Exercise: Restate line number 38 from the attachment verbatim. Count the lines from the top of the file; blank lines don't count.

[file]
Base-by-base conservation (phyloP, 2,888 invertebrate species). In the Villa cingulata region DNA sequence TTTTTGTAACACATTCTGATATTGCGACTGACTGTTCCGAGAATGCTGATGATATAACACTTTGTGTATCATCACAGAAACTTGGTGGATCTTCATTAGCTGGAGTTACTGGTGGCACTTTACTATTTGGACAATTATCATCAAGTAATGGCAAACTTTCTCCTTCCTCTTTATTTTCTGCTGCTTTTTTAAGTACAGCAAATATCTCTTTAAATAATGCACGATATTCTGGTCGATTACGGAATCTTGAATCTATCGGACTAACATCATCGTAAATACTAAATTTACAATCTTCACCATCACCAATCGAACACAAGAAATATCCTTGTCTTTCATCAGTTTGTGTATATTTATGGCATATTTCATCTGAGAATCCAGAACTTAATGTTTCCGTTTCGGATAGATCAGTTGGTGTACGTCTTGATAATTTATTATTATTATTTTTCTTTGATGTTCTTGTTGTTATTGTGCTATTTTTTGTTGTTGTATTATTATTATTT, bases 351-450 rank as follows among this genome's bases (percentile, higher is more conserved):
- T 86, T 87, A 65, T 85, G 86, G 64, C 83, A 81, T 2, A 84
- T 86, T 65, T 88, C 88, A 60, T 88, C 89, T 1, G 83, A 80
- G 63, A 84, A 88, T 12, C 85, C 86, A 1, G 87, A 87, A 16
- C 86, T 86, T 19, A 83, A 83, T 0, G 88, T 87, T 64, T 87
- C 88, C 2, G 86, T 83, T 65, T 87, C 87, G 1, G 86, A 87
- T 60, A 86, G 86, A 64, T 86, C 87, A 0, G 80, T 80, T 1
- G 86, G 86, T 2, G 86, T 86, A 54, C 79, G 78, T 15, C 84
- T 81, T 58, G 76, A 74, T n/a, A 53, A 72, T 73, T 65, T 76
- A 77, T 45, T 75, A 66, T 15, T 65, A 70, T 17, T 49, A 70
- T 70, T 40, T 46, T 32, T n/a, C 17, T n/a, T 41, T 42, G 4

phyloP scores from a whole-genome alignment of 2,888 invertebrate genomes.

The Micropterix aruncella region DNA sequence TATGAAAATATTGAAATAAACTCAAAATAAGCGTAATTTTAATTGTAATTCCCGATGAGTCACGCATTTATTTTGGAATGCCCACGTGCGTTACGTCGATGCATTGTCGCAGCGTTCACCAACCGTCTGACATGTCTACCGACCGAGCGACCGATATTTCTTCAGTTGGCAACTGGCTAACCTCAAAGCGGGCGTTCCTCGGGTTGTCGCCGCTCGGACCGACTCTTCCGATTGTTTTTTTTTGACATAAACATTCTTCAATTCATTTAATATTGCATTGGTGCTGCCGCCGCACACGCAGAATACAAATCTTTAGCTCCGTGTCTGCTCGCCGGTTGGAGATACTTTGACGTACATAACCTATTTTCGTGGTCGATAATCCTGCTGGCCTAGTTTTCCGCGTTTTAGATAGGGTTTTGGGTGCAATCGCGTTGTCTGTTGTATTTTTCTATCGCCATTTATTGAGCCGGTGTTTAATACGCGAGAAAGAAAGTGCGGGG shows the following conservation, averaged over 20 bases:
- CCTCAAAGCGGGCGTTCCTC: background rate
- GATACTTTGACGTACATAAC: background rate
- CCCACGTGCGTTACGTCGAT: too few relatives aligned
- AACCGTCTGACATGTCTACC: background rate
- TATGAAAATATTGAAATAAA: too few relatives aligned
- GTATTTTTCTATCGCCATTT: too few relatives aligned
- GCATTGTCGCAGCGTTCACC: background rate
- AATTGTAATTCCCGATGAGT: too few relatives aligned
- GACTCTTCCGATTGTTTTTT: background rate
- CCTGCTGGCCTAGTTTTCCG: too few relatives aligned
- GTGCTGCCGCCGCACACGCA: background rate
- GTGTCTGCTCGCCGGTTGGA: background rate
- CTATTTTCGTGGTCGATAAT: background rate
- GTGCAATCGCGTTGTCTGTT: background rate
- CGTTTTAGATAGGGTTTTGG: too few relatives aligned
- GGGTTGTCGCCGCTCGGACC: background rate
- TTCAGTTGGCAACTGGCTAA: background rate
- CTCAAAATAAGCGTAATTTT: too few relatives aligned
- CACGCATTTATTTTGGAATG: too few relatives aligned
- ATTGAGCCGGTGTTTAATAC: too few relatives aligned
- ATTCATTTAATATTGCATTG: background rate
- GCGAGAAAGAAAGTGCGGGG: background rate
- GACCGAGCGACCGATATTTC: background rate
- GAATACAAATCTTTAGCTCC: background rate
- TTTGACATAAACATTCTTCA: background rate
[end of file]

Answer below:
- TTTGACATAAACATTCTTCA: background rate